Check out the video. It shows how one should examine karate form applications to find all the possibilities. The article will continue below that.
Before I tell you what he said, let me make a point through the sayings of Matsu Basho. Don’t (merely) follow in the footsteps of the masters, but rather seek what (the truths) they sought. While this bit of writing I present to you may seem like an attack on the classical approach to the martial arts, it is really merely an admonishment to look deep.
To look deep is to find the soul. To look deep is to find the true martial arts. To look deep is to find yourself.
Hoping to see Karate included in the physical education taught in our public schools, I set about changing the kata so as to make them as simple as possible. Times change, the world changes, and the martial arts should change too. The Karate that school students practice today is not the same Karate that was practiced even as recently as 10 years previous [this book was written in 1956], and it is a long way indeed from the Karate I learned when I was a child in Okinawa.
The paragraph you have just read are the words of Master Gichin Funakoshi. There may be some paraphrasing, so if you want the exact quote, simply examine his book. It is titled…Karate-Do: My Way of Life.
The point here is that to memorize the forms and techniques is fine, up to a point. And at that point one must give up the Monkey See Monkey Do type mode of instruction and start digging deeper. This is the only way to get to the heart of the real martial arts.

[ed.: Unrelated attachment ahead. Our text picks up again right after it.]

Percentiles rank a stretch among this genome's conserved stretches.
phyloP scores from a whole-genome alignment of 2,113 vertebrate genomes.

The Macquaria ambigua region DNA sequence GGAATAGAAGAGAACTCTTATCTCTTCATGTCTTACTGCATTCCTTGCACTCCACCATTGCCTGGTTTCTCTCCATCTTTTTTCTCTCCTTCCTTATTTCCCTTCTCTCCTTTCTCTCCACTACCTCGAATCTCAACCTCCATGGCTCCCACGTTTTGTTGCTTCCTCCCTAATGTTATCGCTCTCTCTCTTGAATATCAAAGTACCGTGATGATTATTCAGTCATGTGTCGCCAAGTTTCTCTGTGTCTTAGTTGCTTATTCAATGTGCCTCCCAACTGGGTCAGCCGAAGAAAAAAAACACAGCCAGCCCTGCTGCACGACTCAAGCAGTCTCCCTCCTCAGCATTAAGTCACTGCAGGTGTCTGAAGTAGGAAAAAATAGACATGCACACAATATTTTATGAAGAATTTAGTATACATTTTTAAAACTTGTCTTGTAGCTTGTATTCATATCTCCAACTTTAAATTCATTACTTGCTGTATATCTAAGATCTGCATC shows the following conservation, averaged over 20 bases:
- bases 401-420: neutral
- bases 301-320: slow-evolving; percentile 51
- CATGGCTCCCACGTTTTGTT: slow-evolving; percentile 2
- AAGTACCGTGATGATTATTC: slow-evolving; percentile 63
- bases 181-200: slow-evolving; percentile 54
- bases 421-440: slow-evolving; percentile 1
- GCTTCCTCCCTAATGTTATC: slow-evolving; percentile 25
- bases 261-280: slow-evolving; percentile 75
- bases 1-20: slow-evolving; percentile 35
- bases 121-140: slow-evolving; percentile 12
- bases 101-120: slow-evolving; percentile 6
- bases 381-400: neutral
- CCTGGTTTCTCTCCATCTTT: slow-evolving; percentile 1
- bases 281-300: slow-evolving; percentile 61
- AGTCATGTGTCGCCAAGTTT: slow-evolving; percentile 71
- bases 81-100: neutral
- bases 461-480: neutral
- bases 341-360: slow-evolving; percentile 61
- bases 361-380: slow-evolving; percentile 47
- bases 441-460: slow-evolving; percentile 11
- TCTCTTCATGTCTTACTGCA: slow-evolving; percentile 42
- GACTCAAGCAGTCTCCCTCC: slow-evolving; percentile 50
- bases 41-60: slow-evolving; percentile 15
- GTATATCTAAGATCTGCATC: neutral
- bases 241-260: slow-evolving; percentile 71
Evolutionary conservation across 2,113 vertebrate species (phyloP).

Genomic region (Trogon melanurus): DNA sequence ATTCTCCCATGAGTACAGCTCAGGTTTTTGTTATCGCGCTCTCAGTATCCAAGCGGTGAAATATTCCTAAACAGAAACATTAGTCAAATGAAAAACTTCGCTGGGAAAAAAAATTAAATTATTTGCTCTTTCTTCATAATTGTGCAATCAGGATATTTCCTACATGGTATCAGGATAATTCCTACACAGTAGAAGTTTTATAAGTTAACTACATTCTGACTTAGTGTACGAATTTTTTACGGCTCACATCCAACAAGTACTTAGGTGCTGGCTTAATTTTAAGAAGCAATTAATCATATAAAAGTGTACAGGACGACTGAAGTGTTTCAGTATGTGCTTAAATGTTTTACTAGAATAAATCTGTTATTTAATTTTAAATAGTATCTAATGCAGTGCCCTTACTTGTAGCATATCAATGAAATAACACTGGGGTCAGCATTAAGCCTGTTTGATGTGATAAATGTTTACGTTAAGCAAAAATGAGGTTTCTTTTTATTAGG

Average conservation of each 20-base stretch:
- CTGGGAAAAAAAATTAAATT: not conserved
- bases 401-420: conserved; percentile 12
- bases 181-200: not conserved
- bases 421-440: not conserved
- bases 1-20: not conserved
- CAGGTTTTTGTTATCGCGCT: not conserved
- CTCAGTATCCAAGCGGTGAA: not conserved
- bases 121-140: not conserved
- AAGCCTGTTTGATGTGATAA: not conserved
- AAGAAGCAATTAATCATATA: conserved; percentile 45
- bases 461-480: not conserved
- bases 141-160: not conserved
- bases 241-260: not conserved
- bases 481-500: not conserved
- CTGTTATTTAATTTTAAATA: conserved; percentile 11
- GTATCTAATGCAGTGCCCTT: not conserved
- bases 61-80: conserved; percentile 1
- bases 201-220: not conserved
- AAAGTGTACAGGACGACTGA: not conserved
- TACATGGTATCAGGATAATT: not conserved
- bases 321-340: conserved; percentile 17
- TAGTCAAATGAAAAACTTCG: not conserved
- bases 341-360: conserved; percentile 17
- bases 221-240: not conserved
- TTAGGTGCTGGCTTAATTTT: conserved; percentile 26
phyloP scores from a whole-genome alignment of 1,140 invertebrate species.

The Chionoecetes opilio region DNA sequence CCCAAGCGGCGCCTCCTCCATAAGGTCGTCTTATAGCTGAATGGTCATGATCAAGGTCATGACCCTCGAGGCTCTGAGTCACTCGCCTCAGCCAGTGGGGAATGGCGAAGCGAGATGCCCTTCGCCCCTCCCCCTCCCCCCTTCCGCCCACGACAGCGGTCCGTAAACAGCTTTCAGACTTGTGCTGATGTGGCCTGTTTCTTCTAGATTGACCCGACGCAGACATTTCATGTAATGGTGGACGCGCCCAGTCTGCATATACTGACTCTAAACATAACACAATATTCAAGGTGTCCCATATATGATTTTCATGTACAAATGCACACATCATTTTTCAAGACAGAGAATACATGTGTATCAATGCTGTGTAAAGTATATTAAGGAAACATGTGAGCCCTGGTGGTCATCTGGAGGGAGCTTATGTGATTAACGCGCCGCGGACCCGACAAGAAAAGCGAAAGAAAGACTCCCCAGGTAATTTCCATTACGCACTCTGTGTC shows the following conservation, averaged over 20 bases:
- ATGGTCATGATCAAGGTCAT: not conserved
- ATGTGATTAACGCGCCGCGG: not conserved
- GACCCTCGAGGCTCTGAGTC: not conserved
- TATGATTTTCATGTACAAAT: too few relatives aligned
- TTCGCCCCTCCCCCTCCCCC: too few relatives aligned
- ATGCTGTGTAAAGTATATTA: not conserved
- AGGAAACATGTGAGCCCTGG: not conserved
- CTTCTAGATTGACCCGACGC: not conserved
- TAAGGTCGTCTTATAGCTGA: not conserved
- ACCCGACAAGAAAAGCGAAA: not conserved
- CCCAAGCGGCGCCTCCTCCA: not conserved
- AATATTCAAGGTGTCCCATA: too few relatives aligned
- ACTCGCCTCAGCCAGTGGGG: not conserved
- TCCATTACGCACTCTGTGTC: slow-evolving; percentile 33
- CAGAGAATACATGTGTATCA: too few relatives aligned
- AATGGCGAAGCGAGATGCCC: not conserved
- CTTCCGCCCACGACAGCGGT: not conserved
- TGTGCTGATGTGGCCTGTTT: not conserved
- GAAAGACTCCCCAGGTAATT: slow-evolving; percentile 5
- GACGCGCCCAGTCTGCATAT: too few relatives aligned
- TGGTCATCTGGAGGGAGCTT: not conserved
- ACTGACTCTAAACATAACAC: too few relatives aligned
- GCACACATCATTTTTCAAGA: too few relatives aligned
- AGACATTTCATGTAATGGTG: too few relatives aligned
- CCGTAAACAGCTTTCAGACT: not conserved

The Martial Arts, and we are speaking specifically of Karate here, were created for specific times to solve exact problems. Was it designed for defense against weapons that are no longer in use, armor that is no longer worn, mind sets that are no longer showing? Was it translated for children, for different cultures, for languages and beliefs and mind sets?
The answer is resoundingly yes, Karate has changed over the years, and not always for the best. Thus, one must look beyond form and bunkai, beneath words, and beyond even the imagingings of our sensei. One must look hard and deep, else one will never realize what Master Funakoshi meant when he said that Karate is not what it was, and they will miss seeing the truth of themselves.
If you want to learn more about Real Karate, and how to find it in any method or style, head over over to Learn Karate Online. Pick up a free boo on ‘How I Discovered Matrixing,’ while you’re there.
Don’t you just love my titles? Wimp Learns Real Karate. Ha!
The funny thing is, probably over 80% of us have the wimp image of ourselves. I don’t know what did it to you, but high school did it to me. I went in brazen and smart, and came out wondering what the hell life was about. It took Karate to return me to my natural state.
Your natural state is tough, funny, smart, you have friends, and your girl is kick ass.
No, I’m not being funny, that’s the way you are. If you don’t know it, read the win right below.
I now have the ability to be there (or here) and defend myself against attack and this is not something I was able to do when I came in here.
I also have the understanding of how the body should be working and the physics involved.
That’s what it is all about. It’s not about trophies or being tough, it is about being smart and competent. I’m going to try and upload a ‘wimp’ ad from a few decades ago. If you don’t remember it, take a good look at it. These are the ads that started us on the road to redemption, on the road to self discovery, on the road out of high school and bullyism and experiences that try to chip you down.
You want to learn Real Karate, come on by my site. It’s a funky site, but it’s a blast. MonsterMartialArts.com